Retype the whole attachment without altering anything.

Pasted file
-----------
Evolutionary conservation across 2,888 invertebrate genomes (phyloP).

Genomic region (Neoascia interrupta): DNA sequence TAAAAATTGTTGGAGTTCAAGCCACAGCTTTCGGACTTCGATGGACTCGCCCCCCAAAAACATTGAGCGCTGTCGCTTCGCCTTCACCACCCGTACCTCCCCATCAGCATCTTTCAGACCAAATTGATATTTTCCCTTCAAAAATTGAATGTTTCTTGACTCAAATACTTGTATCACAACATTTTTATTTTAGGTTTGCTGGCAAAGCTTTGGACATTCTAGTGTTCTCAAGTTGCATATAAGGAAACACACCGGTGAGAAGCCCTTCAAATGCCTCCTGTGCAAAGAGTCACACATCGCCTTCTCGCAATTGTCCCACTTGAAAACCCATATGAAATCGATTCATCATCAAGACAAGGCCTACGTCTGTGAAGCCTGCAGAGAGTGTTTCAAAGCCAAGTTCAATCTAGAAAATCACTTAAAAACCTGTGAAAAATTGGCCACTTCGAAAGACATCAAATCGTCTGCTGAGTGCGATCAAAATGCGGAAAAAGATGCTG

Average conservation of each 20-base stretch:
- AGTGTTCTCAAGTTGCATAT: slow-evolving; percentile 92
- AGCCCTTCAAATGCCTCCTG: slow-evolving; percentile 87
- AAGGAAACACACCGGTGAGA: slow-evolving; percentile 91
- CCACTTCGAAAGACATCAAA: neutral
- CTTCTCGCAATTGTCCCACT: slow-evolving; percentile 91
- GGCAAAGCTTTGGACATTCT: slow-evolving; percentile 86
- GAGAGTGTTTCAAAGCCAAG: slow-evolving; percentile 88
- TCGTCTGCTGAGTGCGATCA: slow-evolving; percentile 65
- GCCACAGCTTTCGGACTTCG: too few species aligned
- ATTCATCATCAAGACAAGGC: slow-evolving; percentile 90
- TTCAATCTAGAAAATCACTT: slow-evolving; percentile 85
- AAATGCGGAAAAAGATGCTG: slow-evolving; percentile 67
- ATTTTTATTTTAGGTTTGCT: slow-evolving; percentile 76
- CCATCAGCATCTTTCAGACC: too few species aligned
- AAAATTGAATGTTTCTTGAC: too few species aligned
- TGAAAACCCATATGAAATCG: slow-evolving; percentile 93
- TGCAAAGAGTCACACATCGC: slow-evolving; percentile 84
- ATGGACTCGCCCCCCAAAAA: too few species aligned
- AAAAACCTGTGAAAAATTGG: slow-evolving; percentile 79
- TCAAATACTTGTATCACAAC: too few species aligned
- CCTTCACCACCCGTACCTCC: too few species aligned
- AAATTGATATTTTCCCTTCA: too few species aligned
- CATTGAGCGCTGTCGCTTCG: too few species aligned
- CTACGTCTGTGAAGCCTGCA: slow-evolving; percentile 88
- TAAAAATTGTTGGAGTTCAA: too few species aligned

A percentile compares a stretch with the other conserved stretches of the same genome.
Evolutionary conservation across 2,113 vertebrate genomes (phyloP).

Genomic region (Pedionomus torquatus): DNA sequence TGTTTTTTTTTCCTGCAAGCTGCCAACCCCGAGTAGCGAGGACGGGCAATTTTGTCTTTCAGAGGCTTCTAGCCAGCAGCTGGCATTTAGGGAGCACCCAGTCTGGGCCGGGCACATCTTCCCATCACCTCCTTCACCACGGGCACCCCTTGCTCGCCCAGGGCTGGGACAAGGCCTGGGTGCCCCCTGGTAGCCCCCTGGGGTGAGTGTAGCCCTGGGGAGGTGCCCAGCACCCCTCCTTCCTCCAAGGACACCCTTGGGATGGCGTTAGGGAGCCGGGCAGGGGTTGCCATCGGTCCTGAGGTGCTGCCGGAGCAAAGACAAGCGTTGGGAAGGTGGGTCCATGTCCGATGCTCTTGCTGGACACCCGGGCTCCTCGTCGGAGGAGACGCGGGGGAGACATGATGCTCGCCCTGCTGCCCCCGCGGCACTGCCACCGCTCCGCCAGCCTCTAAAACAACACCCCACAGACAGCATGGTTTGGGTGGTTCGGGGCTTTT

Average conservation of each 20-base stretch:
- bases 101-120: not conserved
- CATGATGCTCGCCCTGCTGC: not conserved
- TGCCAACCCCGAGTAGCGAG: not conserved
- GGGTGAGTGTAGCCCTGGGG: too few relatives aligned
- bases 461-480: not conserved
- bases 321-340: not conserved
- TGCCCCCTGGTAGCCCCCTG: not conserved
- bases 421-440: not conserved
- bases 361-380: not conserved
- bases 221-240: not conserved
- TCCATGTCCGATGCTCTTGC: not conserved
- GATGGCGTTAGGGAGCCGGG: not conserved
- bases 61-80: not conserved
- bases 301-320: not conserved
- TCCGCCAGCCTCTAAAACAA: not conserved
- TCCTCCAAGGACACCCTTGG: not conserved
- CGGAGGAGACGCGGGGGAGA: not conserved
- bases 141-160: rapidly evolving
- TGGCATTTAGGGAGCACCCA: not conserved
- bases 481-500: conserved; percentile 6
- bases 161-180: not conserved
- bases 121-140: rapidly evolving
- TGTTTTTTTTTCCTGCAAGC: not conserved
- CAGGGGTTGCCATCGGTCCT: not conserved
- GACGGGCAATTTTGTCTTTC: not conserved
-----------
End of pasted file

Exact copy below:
Evolutionary conservation across 2,888 invertebrate genomes (phyloP).

Genomic region (Neoascia interrupta): DNA sequence TAAAAATTGTTGGAGTTCAAGCCACAGCTTTCGGACTTCGATGGACTCGCCCCCCAAAAACATTGAGCGCTGTCGCTTCGCCTTCACCACCCGTACCTCCCCATCAGCATCTTTCAGACCAAATTGATATTTTCCCTTCAAAAATTGAATGTTTCTTGACTCAAATACTTGTATCACAACATTTTTATTTTAGGTTTGCTGGCAAAGCTTTGGACATTCTAGTGTTCTCAAGTTGCATATAAGGAAACACACCGGTGAGAAGCCCTTCAAATGCCTCCTGTGCAAAGAGTCACACATCGCCTTCTCGCAATTGTCCCACTTGAAAACCCATATGAAATCGATTCATCATCAAGACAAGGCCTACGTCTGTGAAGCCTGCAGAGAGTGTTTCAAAGCCAAGTTCAATCTAGAAAATCACTTAAAAACCTGTGAAAAATTGGCCACTTCGAAAGACATCAAATCGTCTGCTGAGTGCGATCAAAATGCGGAAAAAGATGCTG

Average conservation of each 20-base stretch:
- AGTGTTCTCAAGTTGCATAT: slow-evolving; percentile 92
- AGCCCTTCAAATGCCTCCTG: slow-evolving; percentile 87
- AAGGAAACACACCGGTGAGA: slow-evolving; percentile 91
- CCACTTCGAAAGACATCAAA: neutral
- CTTCTCGCAATTGTCCCACT: slow-evolving; percentile 91
- GGCAAAGCTTTGGACATTCT: slow-evolving; percentile 86
- GAGAGTGTTTCAAAGCCAAG: slow-evolving; percentile 88
- TCGTCTGCTGAGTGCGATCA: slow-evolving; percentile 65
- GCCACAGCTTTCGGACTTCG: too few species aligned
- ATTCATCATCAAGACAAGGC: slow-evolving; percentile 90
- TTCAATCTAGAAAATCACTT: slow-evolving; percentile 85
- AAATGCGGAAAAAGATGCTG: slow-evolving; percentile 67
- ATTTTTATTTTAGGTTTGCT: slow-evolving; percentile 76
- CCATCAGCATCTTTCAGACC: too few species aligned
- AAAATTGAATGTTTCTTGAC: too few species aligned
- TGAAAACCCATATGAAATCG: slow-evolving; percentile 93
- TGCAAAGAGTCACACATCGC: slow-evolving; percentile 84
- ATGGACTCGCCCCCCAAAAA: too few species aligned
- AAAAACCTGTGAAAAATTGG: slow-evolving; percentile 79
- TCAAATACTTGTATCACAAC: too few species aligned
- CCTTCACCACCCGTACCTCC: too few species aligned
- AAATTGATATTTTCCCTTCA: too few species aligned
- CATTGAGCGCTGTCGCTTCG: too few species aligned
- CTACGTCTGTGAAGCCTGCA: slow-evolving; percentile 88
- TAAAAATTGTTGGAGTTCAA: too few species aligned

A percentile compares a stretch with the other conserved stretches of the same genome.
Evolutionary conservation across 2,113 vertebrate genomes (phyloP).

Genomic region (Pedionomus torquatus): DNA sequence TGTTTTTTTTTCCTGCAAGCTGCCAACCCCGAGTAGCGAGGACGGGCAATTTTGTCTTTCAGAGGCTTCTAGCCAGCAGCTGGCATTTAGGGAGCACCCAGTCTGGGCCGGGCACATCTTCCCATCACCTCCTTCACCACGGGCACCCCTTGCTCGCCCAGGGCTGGGACAAGGCCTGGGTGCCCCCTGGTAGCCCCCTGGGGTGAGTGTAGCCCTGGGGAGGTGCCCAGCACCCCTCCTTCCTCCAAGGACACCCTTGGGATGGCGTTAGGGAGCCGGGCAGGGGTTGCCATCGGTCCTGAGGTGCTGCCGGAGCAAAGACAAGCGTTGGGAAGGTGGGTCCATGTCCGATGCTCTTGCTGGACACCCGGGCTCCTCGTCGGAGGAGACGCGGGGGAGACATGATGCTCGCCCTGCTGCCCCCGCGGCACTGCCACCGCTCCGCCAGCCTCTAAAACAACACCCCACAGACAGCATGGTTTGGGTGGTTCGGGGCTTTT

Average conservation of each 20-base stretch:
- bases 101-120: not conserved
- CATGATGCTCGCCCTGCTGC: not conserved
- TGCCAACCCCGAGTAGCGAG: not conserved
- GGGTGAGTGTAGCCCTGGGG: too few relatives aligned
- bases 461-480: not conserved
- bases 321-340: not conserved
- TGCCCCCTGGTAGCCCCCTG: not conserved
- bases 421-440: not conserved
- bases 361-380: not conserved
- bases 221-240: not conserved
- TCCATGTCCGATGCTCTTGC: not conserved
- GATGGCGTTAGGGAGCCGGG: not conserved
- bases 61-80: not conserved
- bases 301-320: not conserved
- TCCGCCAGCCTCTAAAACAA: not conserved
- TCCTCCAAGGACACCCTTGG: not conserved
- CGGAGGAGACGCGGGGGAGA: not conserved
- bases 141-160: rapidly evolving
- TGGCATTTAGGGAGCACCCA: not conserved
- bases 481-500: conserved; percentile 6
- bases 161-180: not conserved
- bases 121-140: rapidly evolving
- TGTTTTTTTTTCCTGCAAGC: not conserved
- CAGGGGTTGCCATCGGTCCT: not conserved
- GACGGGCAATTTTGTCTTTC: not conserved